Why Should I Care About Being Limited by Budget?
First of all, you should know what effect being Limited by Budget has on your campaigns. Say there are 10,000 relevant searches for your campaign topics per day. And assume you have a 1% CTR with an Average CPC of £1. That’s going to correspond to a daily spend of ~£100. But alas, you only have an AdWords budget of £50/day, which Google said they weren’t going to go over.
But how’s Google going to deal with this situation? Well, Google will only put your ads on 50% of the searches for your relevant topics. This way your ads actually accumulate 5,000 impressions, 50 clicks and maxed out your £50 budget. Perfect right, so what’s the issue?
The issue is all of those missing impressions. There might be some valuable customers in there, who are aware of your brand and would have engaged well with your site. But they never even had a chance to see your ad, so they went to your competitor instead.
What Should I Do?
Firstly you should make sure to check your settings. The easiest way to end up being Limited by Budget is due to being on accelerated delivery. This causes Google to try and spend your budget as fast as it can. So, of course, it’s all going to go and then you’ll virtually never end up showing your ads in the evening, whether that’s a profitable time of the day for you or not.
Lower Your Bids
This one can be hard to swallow. You fought hard to get that 2nd position on that competitive keyword. However, when you’re limited by budget in AdWords, you’re not actually showing for all the searches on that keyword so your positions can be a bit misleading. You have an average position of 2, 50% of the time, however, in the other 50% you’re not showing at all. Wouldn’t it be better to drop to position 3 or 4 but be there 100% of the time? That way you’re actually getting more eyes on that ad copy you worked so hard on.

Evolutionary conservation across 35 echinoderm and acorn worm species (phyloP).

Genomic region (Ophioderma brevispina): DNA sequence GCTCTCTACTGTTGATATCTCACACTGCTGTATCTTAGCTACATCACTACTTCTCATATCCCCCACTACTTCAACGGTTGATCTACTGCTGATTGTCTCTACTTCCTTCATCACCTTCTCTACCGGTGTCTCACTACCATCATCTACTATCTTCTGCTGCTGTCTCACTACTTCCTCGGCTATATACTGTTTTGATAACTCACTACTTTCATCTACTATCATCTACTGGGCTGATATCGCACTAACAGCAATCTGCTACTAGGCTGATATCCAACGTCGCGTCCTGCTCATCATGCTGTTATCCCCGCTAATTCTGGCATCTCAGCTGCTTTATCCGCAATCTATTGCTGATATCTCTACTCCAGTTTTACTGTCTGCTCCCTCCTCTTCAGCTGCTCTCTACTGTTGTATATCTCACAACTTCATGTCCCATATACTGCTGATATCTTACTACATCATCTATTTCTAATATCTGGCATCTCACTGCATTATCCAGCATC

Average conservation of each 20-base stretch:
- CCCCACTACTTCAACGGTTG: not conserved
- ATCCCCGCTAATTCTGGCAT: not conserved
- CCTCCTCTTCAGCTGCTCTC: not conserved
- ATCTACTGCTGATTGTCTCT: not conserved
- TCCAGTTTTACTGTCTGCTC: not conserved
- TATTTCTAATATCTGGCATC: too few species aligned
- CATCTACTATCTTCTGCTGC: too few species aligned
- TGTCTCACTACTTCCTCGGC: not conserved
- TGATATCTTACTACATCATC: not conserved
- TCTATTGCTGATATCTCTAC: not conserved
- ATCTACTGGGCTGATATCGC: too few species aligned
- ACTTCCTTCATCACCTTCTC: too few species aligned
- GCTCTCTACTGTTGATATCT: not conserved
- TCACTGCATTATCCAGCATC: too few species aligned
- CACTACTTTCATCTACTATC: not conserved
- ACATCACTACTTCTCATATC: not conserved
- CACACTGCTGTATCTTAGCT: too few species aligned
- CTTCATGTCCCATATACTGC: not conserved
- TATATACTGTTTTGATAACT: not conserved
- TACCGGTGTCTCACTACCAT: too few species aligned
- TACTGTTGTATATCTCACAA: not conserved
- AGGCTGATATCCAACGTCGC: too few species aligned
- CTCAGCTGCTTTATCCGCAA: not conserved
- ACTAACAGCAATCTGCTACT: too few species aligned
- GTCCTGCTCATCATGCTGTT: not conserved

You’ll also get more clicks with this method. Sure your CTR will drop due to the lower position, but who cares? The number of clicks you were getting wasn’t limited by the number of impressions, it was limited by budget. Therefore lowering your bid will get you more clicks for that same spend.
This does have a limit, of course, you don’t want to completely shut off your campaign. But ideally, your bids should be at a point where you just barely don’t spend your budget each day. That way you maximise your clicks/day. The best way to achieve this is to incrementally change the bid, check the spend for a couple of days, then alter it again.
More Restrictive Targeting
Lowering your bids lets you ensure that everyone gets shown ads for that broad reach at the expense of visibility. However, there is another path. If you only have the budget to show your ads to half the people that search relevant terms; why let Google choose which half?
There are many different methods by which you can restrict targeting in AdWords. Using these you can slice out the least profitable segments to only use your limited budget on the cream of the crop.
For example, are weekends a bit underwhelming in performance? Cut them out from your schedule completely and assign their budget to the other days. Alternatively, restrict to just showing to desktop users if your mobile site is terrible. It can be tough to cut out whole segments that may convert at some point, but if you fail to do so, Google will just take an even cut of all your segments and you’ll lose out on some of your most profitable customers.
The best way to deal with Limited by Budget in AdWords is to combine all these methods. Ensure your settings aren’t set to something that’s going to drain all your budget away. Cut out the least profitable segments of the campaign to choose which segments you’re focused on. And finally, lower your bids to ensure you’re getting the most clicks you possibly can for your budget.
If you’re struggling with managing your budget in AdWords, our experts in Paid Search can help you out.